ROI evaluation takes IT decision-making out of the hands of human error, emotion, subjectivity, and perception. Choosing an infrastructure or platform isn’t all about minimizing IT costs. It’s about satisfying business objectives, too – a sentiment that’s more critical today than perhaps ever before.

Long-Term Investing Helped During the COVID-19 Crisis

Modernizing with HCI, which creates private cloud-like data centers, is, for many organizations, the first step in their digital transformation. Companies that have kept their eye on the long game and made decisions based on a fully-developed ROI analysis have found themselves uniquely positioned to make the critical operational changes the COVID-19 situation has demanded.

Take Hastings Prince Edward Public Health (HPEPH) in Ontario, Canada, as an example. HPEPH is a public agency that offers several programs and services to citizens across the Eastern Ontario region. Prior to the COVID-19 outbreak in March, the IT department – headed by IT systems manager Tom Lockhart – had made the switch to virtual desktop infrastructure running on scalable HCI to allow staff to access electronic medical records (EMR) and other applications.

When restrictions took hold, HPEPH saw hundreds of staff needing to work from home – but remote access to information wasn’t an issue. The agency already had VDI powered by Nutanix enterprise cloud software in place, enabling employees to access business applications and secure data from anywhere from day one of their work-from-home policy.

“For organizations in a physical desktop model, I can’t imagine how you could deploy something like this in the amount of time we had,” Lockhart said. “I wouldn’t even want to worry about infrastructure right now.”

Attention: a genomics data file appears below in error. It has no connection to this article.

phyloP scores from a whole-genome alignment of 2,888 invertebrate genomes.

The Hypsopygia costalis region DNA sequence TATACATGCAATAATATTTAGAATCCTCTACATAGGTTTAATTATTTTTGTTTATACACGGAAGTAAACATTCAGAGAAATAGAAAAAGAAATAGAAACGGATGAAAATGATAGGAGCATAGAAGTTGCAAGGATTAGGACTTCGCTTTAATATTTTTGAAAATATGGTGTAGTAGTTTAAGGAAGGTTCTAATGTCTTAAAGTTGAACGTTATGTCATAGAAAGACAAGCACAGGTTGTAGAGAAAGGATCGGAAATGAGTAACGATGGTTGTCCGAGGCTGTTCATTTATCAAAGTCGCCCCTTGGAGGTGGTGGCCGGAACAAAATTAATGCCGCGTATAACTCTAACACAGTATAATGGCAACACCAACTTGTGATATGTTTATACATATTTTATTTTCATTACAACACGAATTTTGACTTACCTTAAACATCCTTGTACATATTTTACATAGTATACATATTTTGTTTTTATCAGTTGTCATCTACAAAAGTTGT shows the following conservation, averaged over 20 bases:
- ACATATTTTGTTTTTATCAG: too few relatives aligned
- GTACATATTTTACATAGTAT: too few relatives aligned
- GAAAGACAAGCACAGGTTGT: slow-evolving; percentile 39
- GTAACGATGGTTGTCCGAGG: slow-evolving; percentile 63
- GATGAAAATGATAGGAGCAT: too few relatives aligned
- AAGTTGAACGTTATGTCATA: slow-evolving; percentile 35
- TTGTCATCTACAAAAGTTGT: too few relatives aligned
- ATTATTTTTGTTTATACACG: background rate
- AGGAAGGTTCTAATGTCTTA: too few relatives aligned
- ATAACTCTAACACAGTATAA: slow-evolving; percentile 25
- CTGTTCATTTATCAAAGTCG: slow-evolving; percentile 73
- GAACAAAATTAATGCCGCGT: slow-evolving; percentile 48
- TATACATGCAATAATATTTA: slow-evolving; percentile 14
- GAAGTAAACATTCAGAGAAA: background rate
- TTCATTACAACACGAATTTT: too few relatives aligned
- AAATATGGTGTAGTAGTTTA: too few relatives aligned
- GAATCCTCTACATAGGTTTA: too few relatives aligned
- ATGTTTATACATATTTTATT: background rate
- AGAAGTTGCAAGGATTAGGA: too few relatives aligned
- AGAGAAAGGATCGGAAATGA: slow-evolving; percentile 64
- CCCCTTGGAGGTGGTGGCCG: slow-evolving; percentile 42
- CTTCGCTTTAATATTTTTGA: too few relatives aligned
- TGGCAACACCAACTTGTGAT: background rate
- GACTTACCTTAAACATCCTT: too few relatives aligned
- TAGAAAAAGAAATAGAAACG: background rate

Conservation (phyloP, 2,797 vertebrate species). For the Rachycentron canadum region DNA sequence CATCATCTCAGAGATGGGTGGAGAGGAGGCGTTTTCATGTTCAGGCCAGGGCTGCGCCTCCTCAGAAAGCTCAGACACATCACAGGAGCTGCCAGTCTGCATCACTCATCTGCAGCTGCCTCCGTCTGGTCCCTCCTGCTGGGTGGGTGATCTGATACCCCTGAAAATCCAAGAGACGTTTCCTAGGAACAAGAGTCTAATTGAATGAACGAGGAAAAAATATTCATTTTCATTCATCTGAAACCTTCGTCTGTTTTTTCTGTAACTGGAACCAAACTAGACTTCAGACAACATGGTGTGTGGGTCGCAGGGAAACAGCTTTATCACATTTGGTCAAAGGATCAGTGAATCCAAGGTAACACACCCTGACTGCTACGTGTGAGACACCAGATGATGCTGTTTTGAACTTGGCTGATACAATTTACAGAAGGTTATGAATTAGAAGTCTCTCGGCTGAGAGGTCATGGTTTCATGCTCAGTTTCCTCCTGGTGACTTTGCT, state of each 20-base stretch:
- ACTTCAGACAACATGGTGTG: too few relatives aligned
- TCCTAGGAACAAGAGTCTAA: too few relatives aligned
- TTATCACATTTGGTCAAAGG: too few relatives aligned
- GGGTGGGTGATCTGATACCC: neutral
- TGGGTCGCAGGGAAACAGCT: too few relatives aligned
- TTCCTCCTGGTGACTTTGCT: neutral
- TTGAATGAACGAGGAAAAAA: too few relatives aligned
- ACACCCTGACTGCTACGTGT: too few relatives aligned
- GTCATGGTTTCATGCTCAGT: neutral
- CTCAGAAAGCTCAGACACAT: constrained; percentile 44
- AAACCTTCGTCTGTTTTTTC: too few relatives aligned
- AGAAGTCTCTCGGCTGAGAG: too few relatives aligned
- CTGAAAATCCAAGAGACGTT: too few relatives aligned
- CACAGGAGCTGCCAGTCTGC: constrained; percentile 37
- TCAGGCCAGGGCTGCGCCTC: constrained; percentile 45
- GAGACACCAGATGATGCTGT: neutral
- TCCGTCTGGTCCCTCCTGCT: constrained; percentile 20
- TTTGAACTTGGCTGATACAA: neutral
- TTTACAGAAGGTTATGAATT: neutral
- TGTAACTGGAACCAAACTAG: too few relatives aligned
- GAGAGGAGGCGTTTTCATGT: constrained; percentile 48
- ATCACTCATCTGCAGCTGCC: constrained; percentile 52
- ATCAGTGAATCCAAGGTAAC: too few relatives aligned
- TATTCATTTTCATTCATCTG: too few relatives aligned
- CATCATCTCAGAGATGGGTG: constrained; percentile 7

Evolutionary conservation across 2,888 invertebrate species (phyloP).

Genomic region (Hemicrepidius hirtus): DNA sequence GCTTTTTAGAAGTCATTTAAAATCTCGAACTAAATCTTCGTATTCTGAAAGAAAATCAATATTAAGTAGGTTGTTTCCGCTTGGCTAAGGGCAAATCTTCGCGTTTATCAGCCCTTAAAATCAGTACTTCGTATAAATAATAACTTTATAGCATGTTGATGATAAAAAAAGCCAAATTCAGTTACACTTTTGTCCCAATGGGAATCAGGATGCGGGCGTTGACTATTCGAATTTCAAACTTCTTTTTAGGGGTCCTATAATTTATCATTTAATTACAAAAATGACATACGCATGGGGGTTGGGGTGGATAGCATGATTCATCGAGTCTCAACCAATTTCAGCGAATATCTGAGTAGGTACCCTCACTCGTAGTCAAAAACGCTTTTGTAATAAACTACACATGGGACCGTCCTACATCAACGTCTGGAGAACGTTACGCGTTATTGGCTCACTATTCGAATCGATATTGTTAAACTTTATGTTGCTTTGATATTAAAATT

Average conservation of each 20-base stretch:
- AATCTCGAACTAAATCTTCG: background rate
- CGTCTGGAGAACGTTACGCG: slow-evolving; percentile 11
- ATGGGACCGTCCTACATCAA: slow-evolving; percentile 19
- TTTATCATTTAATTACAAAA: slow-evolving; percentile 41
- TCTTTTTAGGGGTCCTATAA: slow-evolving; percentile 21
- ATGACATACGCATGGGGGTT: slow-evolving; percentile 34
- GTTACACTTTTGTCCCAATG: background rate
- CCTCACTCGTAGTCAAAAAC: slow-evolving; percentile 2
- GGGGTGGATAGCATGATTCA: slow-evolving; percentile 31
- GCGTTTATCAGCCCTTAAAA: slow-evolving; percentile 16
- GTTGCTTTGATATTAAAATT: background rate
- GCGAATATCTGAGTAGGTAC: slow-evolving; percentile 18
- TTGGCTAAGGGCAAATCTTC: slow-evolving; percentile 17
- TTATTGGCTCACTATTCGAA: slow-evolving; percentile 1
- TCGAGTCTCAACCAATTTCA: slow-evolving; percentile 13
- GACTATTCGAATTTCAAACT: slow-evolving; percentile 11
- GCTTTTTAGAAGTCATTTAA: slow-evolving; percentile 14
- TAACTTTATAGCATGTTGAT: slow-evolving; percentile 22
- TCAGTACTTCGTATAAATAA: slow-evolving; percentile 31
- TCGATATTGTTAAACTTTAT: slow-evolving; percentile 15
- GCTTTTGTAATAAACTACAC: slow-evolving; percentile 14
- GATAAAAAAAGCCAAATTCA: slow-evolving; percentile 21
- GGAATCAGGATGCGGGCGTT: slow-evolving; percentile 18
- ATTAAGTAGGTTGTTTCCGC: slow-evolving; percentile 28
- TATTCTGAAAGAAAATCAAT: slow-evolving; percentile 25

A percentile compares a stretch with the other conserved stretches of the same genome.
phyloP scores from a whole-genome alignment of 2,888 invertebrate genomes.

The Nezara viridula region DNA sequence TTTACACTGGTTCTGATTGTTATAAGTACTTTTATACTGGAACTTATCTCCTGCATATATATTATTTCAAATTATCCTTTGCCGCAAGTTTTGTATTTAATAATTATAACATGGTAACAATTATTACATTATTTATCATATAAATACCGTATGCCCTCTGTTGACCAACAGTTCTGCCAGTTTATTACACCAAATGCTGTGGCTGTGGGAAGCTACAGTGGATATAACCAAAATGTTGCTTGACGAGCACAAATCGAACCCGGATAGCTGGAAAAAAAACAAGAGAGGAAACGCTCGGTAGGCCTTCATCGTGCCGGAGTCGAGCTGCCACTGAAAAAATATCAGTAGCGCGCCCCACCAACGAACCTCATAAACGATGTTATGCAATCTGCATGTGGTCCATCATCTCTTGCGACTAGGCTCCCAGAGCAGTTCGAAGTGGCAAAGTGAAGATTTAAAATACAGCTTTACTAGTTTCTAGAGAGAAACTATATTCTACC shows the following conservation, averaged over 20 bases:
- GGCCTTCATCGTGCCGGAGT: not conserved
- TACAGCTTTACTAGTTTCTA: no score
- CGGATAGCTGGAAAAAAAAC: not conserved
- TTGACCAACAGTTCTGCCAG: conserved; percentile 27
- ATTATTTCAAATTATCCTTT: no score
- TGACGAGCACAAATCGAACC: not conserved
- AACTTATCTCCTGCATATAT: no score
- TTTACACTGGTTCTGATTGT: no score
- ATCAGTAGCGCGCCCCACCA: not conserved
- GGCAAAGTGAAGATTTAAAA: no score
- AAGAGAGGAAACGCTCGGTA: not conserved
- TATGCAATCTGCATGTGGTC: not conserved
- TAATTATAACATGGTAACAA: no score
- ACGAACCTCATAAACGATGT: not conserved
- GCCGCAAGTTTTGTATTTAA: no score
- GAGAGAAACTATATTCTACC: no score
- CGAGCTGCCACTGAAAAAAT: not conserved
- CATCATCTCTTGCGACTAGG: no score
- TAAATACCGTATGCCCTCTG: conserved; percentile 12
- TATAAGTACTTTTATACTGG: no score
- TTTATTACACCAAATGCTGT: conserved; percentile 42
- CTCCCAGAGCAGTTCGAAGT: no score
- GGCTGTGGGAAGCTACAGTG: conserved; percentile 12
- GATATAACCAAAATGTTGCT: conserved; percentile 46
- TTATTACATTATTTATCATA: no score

The $62B UK-based telecommunications company Vodaphone is yet another example of how forward-thinking IT strategy has helped the team reconfigure their operations amid the pandemic. Vodaphone relies on virtual desktop technology on both HCI and public cloud to serve its 50,000-plus concurrent employees across a number of countries. Now, that implementation is delivering a high degree of resilience.

“Eighty-five percent of our use cases are based on application virtualization – Server Based Computing (SBC),” said Michael Janssen, lead architect for remote access at Vodafone. “We are in the middle of a migration from traditional three-tier virtualization technology on-prem to a new hybrid architecture combining Nutanix HCI and Microsoft Azure public cloud.”

According to Kaplan, an ROI analysis helps evaluate software-defined technologies such as HCI or public cloud, but it also provides the framework for galvanizing decision-makers to move out of their comfort zones and make the best technology choice for the future of their organization.

Michael Brenner is a keynote speaker, author and CEO of Marketing Insider Group. Michael has written hundreds of articles on sites such as Forbes, Entrepreneur Magazine, and The Guardian and he speaks at dozens of leadership conferences each year covering topics such as marketing, leadership, technology and business strategy. Follow him @BrennerMichael.